In the name of artistic freedom and creative expression, I request my freedom. In the name of human dignity and everything achieved by artists striving for a more just society, I request my freedom and justice for what we have endured.

Sincerely, Elena Varela López
Documentary filmmaker. Company: Puelche Comunicaciones
Contact Email:

Sunday, May 18, 2008

The Other Black Radio: Voices for Justice

The Other Black Radio: North Carolina Voices for Justice
by Bruce Dixon, Black Agenda Report
When, for the first time in decades, the FCC opened up a licensing window for new full-power FM community radio stations, mostly in rural areas around the country, the Pacifica Foundation, Prometheus Radio and several other outfits made a specific attempt to raise the number of African American owned and run community radio stations in the South. Out of their efforts, more than a hundred grassroots organizations, quite a few of them black, applied for new station licenses, especially in the South. This is not your daddy's black radio, or your momma's, or Radio One's discredited, conscienceless and commercial radio. This is the dawn of a new paradigm in black radio --- the other black radio.The Malcolm X Grassroots Movement Radio Barn Raising in Greenville, South Carolina Young gives the background of black radio in North Carolina: "To learn more about the historical context for black radio in Monroe County, North Carolina, I *highly* recommend the book "Radio Free Dixie: Robert F. Williams & the Roots of Black Power" by Timothy B. Tyson, published by the University of North Carolina Press. It's an excellent read; one of those books that's hard to put down once you crack it open.

If you've never heard of Robert F. Williams (his remarkable life story is pretty much absent from history books), you can read an overview here:

"The "Radio Free Dixie" book references several Pacifica Radio interviews in its footnotes. I couldn't find anything by searching for "Robert F. Williams" online at but a search for "Radio Free Dixie" produced a match for a 60 min reel recorded by Chris Koch in 1963. I'm not sure if the reel has been digitized.

"The Freedom Archives compiled an audio documentary on Robert F. Williams in collaboration with Mabel Williams, his widow and partner-in-struggle. The documentary is available for order here:

Follow the links!

Tuesday, May 13, 2008

Television Comunitaria en Venezuela

La Jornada:

■ La idea surgió en 2002, ante el “cerco mediático de la tv comercial”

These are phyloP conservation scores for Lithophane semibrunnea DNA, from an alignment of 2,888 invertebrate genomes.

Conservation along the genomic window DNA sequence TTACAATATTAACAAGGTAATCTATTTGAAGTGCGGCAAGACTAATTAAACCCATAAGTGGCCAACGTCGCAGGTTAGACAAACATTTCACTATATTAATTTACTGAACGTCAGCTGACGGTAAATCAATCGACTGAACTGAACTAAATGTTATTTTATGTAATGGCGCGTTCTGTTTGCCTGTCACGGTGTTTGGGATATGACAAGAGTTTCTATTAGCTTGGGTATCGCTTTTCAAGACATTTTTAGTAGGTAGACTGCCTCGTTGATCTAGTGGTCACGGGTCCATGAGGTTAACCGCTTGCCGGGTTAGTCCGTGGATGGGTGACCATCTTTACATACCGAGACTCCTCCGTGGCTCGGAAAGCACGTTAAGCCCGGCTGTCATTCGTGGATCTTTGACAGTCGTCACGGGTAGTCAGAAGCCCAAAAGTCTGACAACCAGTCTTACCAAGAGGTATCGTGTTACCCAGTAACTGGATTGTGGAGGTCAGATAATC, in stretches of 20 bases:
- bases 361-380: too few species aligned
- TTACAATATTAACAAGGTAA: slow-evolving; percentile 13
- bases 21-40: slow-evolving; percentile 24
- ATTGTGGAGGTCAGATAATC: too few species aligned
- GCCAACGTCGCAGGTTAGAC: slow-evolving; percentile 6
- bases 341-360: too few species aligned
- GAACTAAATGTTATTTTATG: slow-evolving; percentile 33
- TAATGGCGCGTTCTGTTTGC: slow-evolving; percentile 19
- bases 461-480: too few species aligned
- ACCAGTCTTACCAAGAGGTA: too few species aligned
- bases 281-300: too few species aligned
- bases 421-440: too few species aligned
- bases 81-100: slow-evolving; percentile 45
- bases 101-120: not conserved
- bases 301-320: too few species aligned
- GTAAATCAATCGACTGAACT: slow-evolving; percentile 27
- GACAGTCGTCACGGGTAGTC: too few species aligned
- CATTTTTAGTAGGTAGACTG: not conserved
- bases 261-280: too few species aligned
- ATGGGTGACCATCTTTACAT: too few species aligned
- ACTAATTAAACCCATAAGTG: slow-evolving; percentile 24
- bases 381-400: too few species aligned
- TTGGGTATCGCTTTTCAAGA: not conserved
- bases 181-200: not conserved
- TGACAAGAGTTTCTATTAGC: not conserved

Popular barrio de Caracas será sede de televisora comunitaria
■ La zona es conocida por la violencia y el narcotráfico

■ La antena se ubica en el cerro La Bombilla, por lo que la cobertura será amplia


Caracas, 12 de mayo. La Bombilla está cerca del cielo, pero algunas noches parece estarlo más del infierno. Peligroso, pero estratégicamente situado, este alto cerro de la populosa barriada de Petare, en el este de Caracas, es sede de la televisión comunitaria que será vista por un millón de personas.

“La televisión venezolana ha estado dominada por la derecha y grupos económicos, e inundada de antivalores. El presentador de noticias es blanco y el ladrón es negro. No es la Venezuela que nosotros conocemos”, explica Charles Méndez, antropólogo, y uno de los fundadores de TV Petare.

Conocido por ser un foco de tráfico de drogas, de violencia y pobreza, Petare, donde viven más de 500 mil personas, esconde “algo más que malas noticias”, según las decenas de vecinos que trabajan desde hace seis años para sacar adelante esta televisión, una de las tres cadenas comunitarias existentes en Caracas.

“TV Petare por una comunicación libre y plural”, se lee en el cartel que da la bienvenida a la precaria sede de la cadena, en un local reconstruido por voluntarios.

Desde finales de abril, la cadena emite una señal de prueba y difunde programación propia los fines de semana. El objetivo es llegar a cinco horas diarias de transmisión en pocas semanas: desde emisiones musicales hasta espacios dedicados a las necesidades del barrio.

“TV Petare nos hace sentir importantes. Vemos que nos pertenece y la gente se involucra”, señala Reina Tovar, que a sus más de 50 años debutará con un programa de asistencia social.

Políticos, pero no politiqueros

Un sencillo estudio, con varios ordenadores de segunda mano y un dispositivo técnico enviado por el gobierno, compone la sede de la cadena. Visto desde el tejado, Petare se extiende como una desordenada masa de ladrillos rojos que avanza amenazante hacia las zonas más acomodadas de Caracas.

Según sus fundadores, la idea de TV Petare comenzó a incubarse tras el golpe de Estado contra el presidente Hugo Chávez, en abril de 2002, al ver el “vacío de información” y el “cerco mediático que ejercía la televisión comercial”.

“Los periodistas que trabajen aquí deben ser personas comprometidas con su país y con el proceso de cambio. Somos un proyecto político, pero no politiquero. Aquí se podrá criticar a nuestros dirigentes, pero siempre dentro de la ley”, asegura Méndez.